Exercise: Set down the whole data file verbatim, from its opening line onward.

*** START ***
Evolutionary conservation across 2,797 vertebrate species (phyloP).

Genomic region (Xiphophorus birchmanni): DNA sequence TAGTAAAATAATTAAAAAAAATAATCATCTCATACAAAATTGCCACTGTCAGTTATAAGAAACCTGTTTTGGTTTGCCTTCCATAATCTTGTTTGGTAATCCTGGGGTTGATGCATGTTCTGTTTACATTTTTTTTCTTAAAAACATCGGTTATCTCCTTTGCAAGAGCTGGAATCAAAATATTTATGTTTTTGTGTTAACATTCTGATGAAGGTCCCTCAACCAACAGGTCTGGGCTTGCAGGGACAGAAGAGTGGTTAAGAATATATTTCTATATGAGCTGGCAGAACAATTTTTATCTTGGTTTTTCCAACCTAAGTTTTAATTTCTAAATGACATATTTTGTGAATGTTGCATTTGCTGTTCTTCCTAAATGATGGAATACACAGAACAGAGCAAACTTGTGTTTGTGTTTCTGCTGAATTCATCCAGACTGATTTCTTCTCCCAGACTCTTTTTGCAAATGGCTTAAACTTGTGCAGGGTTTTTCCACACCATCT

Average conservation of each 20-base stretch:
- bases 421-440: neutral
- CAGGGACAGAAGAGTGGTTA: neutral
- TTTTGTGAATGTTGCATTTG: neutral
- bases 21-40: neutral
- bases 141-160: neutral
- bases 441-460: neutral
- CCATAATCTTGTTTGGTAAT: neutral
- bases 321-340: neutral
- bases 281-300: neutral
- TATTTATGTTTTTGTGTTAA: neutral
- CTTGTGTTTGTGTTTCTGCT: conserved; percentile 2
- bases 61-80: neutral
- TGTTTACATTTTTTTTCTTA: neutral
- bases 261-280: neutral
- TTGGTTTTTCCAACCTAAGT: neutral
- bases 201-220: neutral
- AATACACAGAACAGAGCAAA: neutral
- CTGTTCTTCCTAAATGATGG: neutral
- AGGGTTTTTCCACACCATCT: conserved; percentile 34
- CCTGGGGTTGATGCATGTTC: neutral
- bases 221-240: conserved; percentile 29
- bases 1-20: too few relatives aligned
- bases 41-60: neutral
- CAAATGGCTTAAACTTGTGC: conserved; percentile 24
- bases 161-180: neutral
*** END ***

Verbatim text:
Evolutionary conservation across 2,797 vertebrate species (phyloP).

Genomic region (Xiphophorus birchmanni): DNA sequence TAGTAAAATAATTAAAAAAAATAATCATCTCATACAAAATTGCCACTGTCAGTTATAAGAAACCTGTTTTGGTTTGCCTTCCATAATCTTGTTTGGTAATCCTGGGGTTGATGCATGTTCTGTTTACATTTTTTTTCTTAAAAACATCGGTTATCTCCTTTGCAAGAGCTGGAATCAAAATATTTATGTTTTTGTGTTAACATTCTGATGAAGGTCCCTCAACCAACAGGTCTGGGCTTGCAGGGACAGAAGAGTGGTTAAGAATATATTTCTATATGAGCTGGCAGAACAATTTTTATCTTGGTTTTTCCAACCTAAGTTTTAATTTCTAAATGACATATTTTGTGAATGTTGCATTTGCTGTTCTTCCTAAATGATGGAATACACAGAACAGAGCAAACTTGTGTTTGTGTTTCTGCTGAATTCATCCAGACTGATTTCTTCTCCCAGACTCTTTTTGCAAATGGCTTAAACTTGTGCAGGGTTTTTCCACACCATCT

Average conservation of each 20-base stretch:
- bases 421-440: neutral
- CAGGGACAGAAGAGTGGTTA: neutral
- TTTTGTGAATGTTGCATTTG: neutral
- bases 21-40: neutral
- bases 141-160: neutral
- bases 441-460: neutral
- CCATAATCTTGTTTGGTAAT: neutral
- bases 321-340: neutral
- bases 281-300: neutral
- TATTTATGTTTTTGTGTTAA: neutral
- CTTGTGTTTGTGTTTCTGCT: conserved; percentile 2
- bases 61-80: neutral
- TGTTTACATTTTTTTTCTTA: neutral
- bases 261-280: neutral
- TTGGTTTTTCCAACCTAAGT: neutral
- bases 201-220: neutral
- AATACACAGAACAGAGCAAA: neutral
- CTGTTCTTCCTAAATGATGG: neutral
- AGGGTTTTTCCACACCATCT: conserved; percentile 34
- CCTGGGGTTGATGCATGTTC: neutral
- bases 221-240: conserved; percentile 29
- bases 1-20: too few relatives aligned
- bases 41-60: neutral
- CAAATGGCTTAAACTTGTGC: conserved; percentile 24
- bases 161-180: neutral